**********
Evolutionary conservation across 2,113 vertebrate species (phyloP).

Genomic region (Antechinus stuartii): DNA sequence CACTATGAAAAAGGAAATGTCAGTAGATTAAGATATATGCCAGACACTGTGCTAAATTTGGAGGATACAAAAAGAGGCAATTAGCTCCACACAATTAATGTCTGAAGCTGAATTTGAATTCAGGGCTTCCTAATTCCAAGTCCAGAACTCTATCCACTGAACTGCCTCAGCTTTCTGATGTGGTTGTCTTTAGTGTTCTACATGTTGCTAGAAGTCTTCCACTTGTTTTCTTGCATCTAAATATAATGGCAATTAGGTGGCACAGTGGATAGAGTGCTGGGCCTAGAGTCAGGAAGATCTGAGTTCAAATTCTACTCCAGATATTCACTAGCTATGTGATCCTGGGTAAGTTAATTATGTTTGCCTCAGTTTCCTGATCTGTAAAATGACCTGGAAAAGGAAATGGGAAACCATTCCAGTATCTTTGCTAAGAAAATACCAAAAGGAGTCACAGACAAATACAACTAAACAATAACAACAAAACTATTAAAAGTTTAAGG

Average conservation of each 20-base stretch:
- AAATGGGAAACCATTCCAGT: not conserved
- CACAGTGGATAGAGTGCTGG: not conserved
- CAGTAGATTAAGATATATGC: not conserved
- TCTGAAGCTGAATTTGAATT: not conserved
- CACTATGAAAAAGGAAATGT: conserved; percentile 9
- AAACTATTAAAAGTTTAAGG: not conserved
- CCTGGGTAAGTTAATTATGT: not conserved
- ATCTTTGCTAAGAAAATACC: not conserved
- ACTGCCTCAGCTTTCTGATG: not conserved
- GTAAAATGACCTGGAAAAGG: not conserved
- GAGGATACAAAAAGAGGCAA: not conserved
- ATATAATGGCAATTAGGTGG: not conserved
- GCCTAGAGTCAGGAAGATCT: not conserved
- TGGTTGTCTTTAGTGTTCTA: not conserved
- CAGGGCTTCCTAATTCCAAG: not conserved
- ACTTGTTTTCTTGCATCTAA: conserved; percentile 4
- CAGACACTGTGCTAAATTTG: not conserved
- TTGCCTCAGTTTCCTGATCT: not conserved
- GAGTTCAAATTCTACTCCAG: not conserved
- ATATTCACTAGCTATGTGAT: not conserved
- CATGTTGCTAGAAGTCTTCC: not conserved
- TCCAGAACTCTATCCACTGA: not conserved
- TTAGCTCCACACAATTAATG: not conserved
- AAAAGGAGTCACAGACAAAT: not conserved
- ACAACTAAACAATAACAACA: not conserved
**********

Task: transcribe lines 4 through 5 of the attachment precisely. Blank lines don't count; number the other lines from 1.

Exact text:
- AAATGGGAAACCATTCCAGT: not conserved
- CACAGTGGATAGAGTGCTGG: not conserved